Labour MP Clare Curran’s recent rants and attacks on the internet will seem to many both puzzling and peculiar. She has told the Green Party to get out of Labour’s territory, has taken a leaf out of Winston Peter’s book in railing against a fanciful threat from China, and has lashed out at perceived critics on the left and right. However, her desperate and ill-conceived remarks need to be contexualised. In this guest post, John Moore argues that Curran is a minor MP of a party that is desperate but unable to make political headway and is heading towards an historic electoral defeat. Curran therefore is merely a personification of a party in crisis, a party that is devoid of ideas or vision. [read more below]
On Labour’s Red Alert blog site, Curran lashes out at left-wing critics implying that they are out of touch with the realities of poverty, ‘Dunedin is just one place where there is rampant poverty and need. But it’s where I live and these are the people I represent.’
Using a classic political technique of attempting to silence critics by saying they need ‘to be in touch with the people’ Curran lets loose:
Go and knock on some bloody doors will you and stop pontificating. Get down to South Dunedin and see what it's really like. Foodbanks are empty. People are desperate. Yes I am angry and it shows.
Of course the problem facing Curran and her party is that, despite continuing to highlight the reality of poverty and growing unemployment in New Zealand, Labour is failing to make any traction with voters who see the party as lacking substance. It is telling that Curran’s recent posts do not reference any policy or grand ideas that could actually act to alleviate the suffering of her constituents and Labour’s supposed base. Curran and Labour have effectively dug themselves into a corner with their ostensible shift to the left and a newfound love for the working class, but with a continued lack of real solutions to tackle genuine issues of poverty and hardship.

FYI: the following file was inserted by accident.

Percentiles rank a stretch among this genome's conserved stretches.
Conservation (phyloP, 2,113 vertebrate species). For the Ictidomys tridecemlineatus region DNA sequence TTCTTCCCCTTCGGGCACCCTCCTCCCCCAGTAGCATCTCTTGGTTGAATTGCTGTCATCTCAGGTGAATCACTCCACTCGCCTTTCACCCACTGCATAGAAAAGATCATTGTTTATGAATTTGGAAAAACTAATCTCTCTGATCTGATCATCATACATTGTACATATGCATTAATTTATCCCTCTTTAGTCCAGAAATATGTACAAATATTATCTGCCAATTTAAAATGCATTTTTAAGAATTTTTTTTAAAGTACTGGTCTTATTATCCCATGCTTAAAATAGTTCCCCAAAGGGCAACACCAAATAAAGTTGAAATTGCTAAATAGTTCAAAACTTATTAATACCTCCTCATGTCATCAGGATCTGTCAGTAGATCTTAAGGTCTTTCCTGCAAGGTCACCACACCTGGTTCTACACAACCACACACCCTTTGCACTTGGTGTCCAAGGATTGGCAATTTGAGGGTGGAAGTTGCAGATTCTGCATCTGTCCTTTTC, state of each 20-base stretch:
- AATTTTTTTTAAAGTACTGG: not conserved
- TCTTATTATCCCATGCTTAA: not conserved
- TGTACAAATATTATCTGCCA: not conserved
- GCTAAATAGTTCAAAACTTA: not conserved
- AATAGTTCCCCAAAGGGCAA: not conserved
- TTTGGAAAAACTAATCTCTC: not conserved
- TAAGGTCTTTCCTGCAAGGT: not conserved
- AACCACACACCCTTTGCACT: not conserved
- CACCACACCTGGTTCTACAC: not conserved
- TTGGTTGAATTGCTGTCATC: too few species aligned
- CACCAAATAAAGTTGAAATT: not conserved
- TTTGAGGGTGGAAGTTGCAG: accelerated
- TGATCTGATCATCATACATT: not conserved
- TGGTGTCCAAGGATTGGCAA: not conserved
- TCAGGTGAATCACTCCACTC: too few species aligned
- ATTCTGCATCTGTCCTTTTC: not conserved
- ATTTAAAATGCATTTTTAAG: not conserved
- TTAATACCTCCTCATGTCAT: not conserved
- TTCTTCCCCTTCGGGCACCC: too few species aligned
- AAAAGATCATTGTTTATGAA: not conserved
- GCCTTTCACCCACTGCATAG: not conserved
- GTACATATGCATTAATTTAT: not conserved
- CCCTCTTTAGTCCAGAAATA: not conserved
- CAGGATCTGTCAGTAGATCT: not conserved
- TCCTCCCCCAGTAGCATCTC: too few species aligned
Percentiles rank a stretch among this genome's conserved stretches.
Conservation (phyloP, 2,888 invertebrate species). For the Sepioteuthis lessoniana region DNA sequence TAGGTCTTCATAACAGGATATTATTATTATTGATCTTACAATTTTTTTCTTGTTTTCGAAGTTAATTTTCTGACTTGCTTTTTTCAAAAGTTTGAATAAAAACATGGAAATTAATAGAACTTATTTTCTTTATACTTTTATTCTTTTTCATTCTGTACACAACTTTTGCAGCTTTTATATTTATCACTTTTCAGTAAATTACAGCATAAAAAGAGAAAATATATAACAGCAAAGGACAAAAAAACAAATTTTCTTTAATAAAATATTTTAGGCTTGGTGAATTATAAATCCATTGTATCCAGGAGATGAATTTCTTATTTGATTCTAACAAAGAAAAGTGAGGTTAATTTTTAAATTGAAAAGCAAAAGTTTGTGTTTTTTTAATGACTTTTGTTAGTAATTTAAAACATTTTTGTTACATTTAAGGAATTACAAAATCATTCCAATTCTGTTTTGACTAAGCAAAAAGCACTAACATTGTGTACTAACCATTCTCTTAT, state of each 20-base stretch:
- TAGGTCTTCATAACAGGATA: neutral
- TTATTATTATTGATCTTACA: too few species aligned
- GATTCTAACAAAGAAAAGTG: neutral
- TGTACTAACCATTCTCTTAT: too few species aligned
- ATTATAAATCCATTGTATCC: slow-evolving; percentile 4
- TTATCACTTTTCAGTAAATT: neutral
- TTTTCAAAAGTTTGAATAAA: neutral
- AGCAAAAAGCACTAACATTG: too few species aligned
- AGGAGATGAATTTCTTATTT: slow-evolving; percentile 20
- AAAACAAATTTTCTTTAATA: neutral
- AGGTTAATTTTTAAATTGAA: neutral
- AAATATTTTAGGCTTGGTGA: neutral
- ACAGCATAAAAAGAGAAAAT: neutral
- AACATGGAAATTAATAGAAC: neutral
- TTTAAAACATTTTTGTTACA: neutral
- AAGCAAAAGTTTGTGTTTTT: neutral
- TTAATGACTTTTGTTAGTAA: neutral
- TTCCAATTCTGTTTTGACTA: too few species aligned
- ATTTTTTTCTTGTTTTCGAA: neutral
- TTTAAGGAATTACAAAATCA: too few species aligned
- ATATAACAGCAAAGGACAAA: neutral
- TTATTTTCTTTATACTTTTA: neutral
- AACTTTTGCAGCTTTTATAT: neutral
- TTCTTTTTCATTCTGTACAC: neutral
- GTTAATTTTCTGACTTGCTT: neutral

A vacant party
Is it little wonder the general electorate is so cynical and dismissive of Labour? The party’s attempts to champion itself as the party of the underprivileged, rings as hollow and disingenuous. Phil Goff’s recent decrying of privilege and his show of sympathy for struggling workers at a recent CTU conference may have impressed its union listeners, who fell into line and ‘spontaneously’ applauded the opposition leader 5 times. http://www.nzherald.co.nz/employment/news/article.cfm?c_id=11&objectid=10746432 However, Labour’s lack of concrete policy and its continued positioning in the centre political ground means the party’s ‘return to it roots’ will have little impact on its abysmal poll results. Added to this is the fact that the leadership of Labour is made up mainly of its old guard, who the electorate chose to chuck out at the last election.
I have followed Curran’s, and other Labour MP’s, online attempts to gain traction amongst that section of the electorate suffering under the present National government. Wanting to draw out some clarification from our Labour representatives, I’ve even had the audacity to ask some tricky questions. In regard to Labour’s stated opposition to asset sales I asked MPs Clare Curran, Grant Robertson and former Labour president Andrew Little:
In regards to the LP's 'Stop Asset Sales' campaign, can you guarantee that a future Labour government will not sell off, either partly or completely, any state asset? And would you resign from the Labour Party if a LP government you were part of did sell off any state asset, either partly or completely?
After three attempts to get an answer, Curran eventually stated ‘Labour will stop the sale of state owned enterprises’ but made it clear she would not resign if Labour reneged on this policy:
And I will resign from parliament when the time is right. Which wont be for some time I hope.
Andrew Little offered no guarantees that Labour would follow through with its policy on state assets: